On 2016-01-28, Raul Palma presented Aspects of Reproducibility in Earth Science at the Dagstuhl Seminar 16041 Reproducibility of Data-Oriented Experiments in e-Science:

The “Earth Science Research and Information Lifecycle” can be regarded as a continuous, iterative and ongoing process used by scientists for conducting, validating and disseminating scientific knowledge. It can undergo an unlimited number of iterations that lead to the development of new and innovative ideas, concepts, techniques and technologies, which ultimately benefit both science and society. The life cycle can be briefly summarized into four main phases that involve multiple categories of stakeholders:

  1. scientists access information and (usually) share results;
  2. shared results and information are analysed and interpretative
    models are generated and discussed with other colleagues;
  3. discussions lead to novel
    ideas and concepts which might need validation through further experimentation or data
    acquisition;
  4. new results are validated and shared so that other scientists can access them
    and start the process again.

This presentation introduces the ongoing work of the EU project EVEREST that aims at establishing a Virtual Research Environment (VRE) e-infrastructure for Earth Science. The VRE is being validated in four communities: sea monitoring, natural hazards, land monitoring and supersites, and is applying the Research Objects concepts and technologies as the mean for sharing information and establish more effective collaboration in the VRE. Regarding the reproducibility in their domain, they have a slightly different vision as other disciplines like experimental science that often aims at testing a hypothesis. For instance Supersite community can be described as an historical science that is mostly based on past observations.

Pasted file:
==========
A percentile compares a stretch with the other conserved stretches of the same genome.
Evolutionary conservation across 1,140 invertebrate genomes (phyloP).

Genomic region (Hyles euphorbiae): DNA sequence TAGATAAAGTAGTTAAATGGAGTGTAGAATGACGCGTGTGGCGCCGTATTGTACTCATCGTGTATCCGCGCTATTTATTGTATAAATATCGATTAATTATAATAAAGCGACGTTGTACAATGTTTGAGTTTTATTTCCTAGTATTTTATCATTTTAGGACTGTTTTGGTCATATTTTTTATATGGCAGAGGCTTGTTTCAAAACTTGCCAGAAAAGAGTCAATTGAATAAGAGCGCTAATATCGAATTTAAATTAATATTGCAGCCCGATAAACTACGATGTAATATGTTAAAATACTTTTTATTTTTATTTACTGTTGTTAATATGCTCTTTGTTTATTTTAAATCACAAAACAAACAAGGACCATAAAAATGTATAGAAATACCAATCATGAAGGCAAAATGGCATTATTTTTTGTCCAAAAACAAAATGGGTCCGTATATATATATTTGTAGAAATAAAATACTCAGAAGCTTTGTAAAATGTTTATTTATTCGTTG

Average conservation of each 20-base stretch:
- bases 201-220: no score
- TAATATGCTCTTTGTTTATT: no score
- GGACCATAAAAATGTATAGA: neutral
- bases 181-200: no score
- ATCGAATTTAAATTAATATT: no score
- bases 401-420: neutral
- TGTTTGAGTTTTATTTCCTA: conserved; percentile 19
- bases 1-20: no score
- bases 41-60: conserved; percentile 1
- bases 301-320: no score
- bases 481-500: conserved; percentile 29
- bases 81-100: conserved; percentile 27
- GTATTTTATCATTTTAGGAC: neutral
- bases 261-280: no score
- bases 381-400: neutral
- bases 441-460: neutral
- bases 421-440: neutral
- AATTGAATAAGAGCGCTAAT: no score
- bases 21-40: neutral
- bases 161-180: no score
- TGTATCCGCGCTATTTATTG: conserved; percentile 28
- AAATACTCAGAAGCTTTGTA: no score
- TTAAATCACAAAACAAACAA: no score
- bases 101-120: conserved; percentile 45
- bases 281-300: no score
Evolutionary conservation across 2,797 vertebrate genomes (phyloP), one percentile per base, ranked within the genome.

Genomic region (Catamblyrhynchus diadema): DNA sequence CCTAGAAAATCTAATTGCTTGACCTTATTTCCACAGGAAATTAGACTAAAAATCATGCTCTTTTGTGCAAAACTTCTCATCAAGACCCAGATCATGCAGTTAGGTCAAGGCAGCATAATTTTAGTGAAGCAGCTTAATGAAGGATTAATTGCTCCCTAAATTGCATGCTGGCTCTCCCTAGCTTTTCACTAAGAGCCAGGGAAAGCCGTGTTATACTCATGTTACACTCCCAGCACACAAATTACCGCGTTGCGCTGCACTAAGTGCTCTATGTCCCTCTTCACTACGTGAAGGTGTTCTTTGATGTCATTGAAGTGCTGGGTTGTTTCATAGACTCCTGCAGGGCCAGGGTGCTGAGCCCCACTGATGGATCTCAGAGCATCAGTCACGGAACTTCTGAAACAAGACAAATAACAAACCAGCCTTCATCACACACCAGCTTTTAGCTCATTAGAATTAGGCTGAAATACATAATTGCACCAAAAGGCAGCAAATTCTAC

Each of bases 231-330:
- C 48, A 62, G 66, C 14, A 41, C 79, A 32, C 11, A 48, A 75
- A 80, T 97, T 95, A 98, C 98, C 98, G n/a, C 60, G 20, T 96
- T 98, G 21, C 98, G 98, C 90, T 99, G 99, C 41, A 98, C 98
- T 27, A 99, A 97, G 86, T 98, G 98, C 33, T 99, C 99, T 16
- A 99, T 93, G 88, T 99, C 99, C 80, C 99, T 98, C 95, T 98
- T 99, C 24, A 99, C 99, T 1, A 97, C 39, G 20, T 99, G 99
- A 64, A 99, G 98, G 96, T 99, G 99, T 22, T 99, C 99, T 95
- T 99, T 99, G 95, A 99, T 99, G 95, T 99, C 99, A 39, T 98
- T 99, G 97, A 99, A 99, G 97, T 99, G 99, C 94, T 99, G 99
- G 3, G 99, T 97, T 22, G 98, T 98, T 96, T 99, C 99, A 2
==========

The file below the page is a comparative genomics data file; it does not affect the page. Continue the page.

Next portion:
For such community, the main goals involve measuring geophysical parameters in the natural environment, derive information on the effects of the phenomena, model this information to generate space/time representations and provide these representations to risk management and other relevant stakeholders, and only complementary scientists may use this information to develop theories or confirm hypothesis.

Hence, in such communities, reproducibility is mainly concerned about the execution of common or community-agreed workflows for data analysis and modelling, and for testing algorithms and data products. Nevertheless, there are still several limitations for achieving reproducibility in these communities: they are not yet using formalised (computational) workflows, the data necessary is not always available or known, workflows usually require considerable human intervention, etc. These are some of the challenges currently being addressed in EVEREST.

Abstract by Raul Palma, distributed under Creative Commons Attribution 3.0 license, typographically adapted from Dagstuhl Report 16041 section 4.5 (https://doi.org/10.4230/DagRep.6.1.108) by Stian Soiland-Reyes.